GRADING PLAN: You can obtain a maximum of 400 points if you successfully complete all requirements for the course. The final grade is divided into these areas:
PRESENTATIONS     100     25%
WRITING                   100     25%
MIDTERM                  100     25%
FINAL                        100     25%
TOTAL                       400    100%

Points will be deducted from written case analysis for subject matter content, improper sentence structure, grammar, and spelling. Late assignments will result in a 20% loss of points for that assignment. A late assignment must be turned in at the next class meeting, or you will lose all points for that assignment. I will not accept "extra credit" work, and I will not grade on the "curve", Your final grade will be calculated as follows:

POINTS     GRADE     PERCENTAGE
360-400     A                 90-100%
320-359     B                 80-89%
280-319     C                 70-79%
240-279     D                 60-69%
0-239         F                 0-59% (3 or more unexcused absences)
Incompletes are only to be given in place of a grade in extenuating circumstances beyond the student's control (excessive TDY, hospitalization, etc.) If a student does not show up for the final examination, an "incomplete" is never automatically given. All "incompletes" are subject to approval by the Administrator. Students with "incompletes" have 60 days from the last day of the term to make up their grade. If not made up, "incompletes" become "Fs".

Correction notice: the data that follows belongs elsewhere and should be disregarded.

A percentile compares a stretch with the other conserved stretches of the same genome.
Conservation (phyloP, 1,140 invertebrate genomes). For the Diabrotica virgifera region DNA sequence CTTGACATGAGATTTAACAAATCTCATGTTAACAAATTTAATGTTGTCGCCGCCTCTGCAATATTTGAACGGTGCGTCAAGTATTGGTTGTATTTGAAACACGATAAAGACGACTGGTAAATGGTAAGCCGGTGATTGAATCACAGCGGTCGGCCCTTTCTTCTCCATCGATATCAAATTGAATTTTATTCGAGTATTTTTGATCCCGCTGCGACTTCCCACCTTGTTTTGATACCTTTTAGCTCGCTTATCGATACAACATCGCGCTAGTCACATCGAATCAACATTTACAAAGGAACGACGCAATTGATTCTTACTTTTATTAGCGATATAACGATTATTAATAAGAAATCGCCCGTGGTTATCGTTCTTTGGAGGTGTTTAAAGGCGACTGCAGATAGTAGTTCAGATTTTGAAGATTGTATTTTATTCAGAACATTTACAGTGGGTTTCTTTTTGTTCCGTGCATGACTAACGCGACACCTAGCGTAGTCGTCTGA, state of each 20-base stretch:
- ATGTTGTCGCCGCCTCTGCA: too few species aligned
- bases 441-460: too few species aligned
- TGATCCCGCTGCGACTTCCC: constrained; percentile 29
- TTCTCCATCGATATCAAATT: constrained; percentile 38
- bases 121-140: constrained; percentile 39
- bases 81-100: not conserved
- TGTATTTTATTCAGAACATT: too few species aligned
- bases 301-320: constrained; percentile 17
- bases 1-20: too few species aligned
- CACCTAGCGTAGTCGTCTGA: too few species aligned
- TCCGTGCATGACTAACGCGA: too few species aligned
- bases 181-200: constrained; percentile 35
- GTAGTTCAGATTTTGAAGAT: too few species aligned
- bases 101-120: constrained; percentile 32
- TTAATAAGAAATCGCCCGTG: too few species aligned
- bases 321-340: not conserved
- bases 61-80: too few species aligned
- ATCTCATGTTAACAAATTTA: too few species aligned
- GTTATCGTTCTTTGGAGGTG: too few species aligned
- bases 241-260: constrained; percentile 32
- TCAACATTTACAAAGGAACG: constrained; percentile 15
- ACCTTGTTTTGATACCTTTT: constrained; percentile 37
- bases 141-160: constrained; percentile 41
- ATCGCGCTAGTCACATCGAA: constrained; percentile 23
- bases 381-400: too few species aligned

TESTS: Tests will consist of objective questions and/or problems to test the students' knowledge of concepts and skill in using these concepts in problem solving. This does not preclude topics from earlier lessons/chapters, since the lessons build upon one another. You will be given approximately 11/2 hours to complete a test. In class case presentations will require each student to prepare a short briefing to the class to be delivered at the beginning of each class. The briefing will discuss the "Management in Action" Case, and the application case contained in the assigned chapter, or other cases as assigned by the Instructor. The Student grade will be based upon neatness, organization, and content of the written briefing outline, to be handed in to the Instructor after the briefing, and how well the briefing covers the chapter management issues that are contained in the case. The Final Exam is more extensive. This test will cover all chapters discussed during the term, and include a variety of questions.

SPECIAL NEEDS: Individuals who have any disability, either permanent or temporary, which might effect their ability to perform in this class are encouraged to inform their Instructor at the start of the term. Adaptation of methods, materials, or testing may be required to provide for equitable participation. It is important to inform me of scheduled/unscheduled class absences in order for me to plan make-up material testing, etc.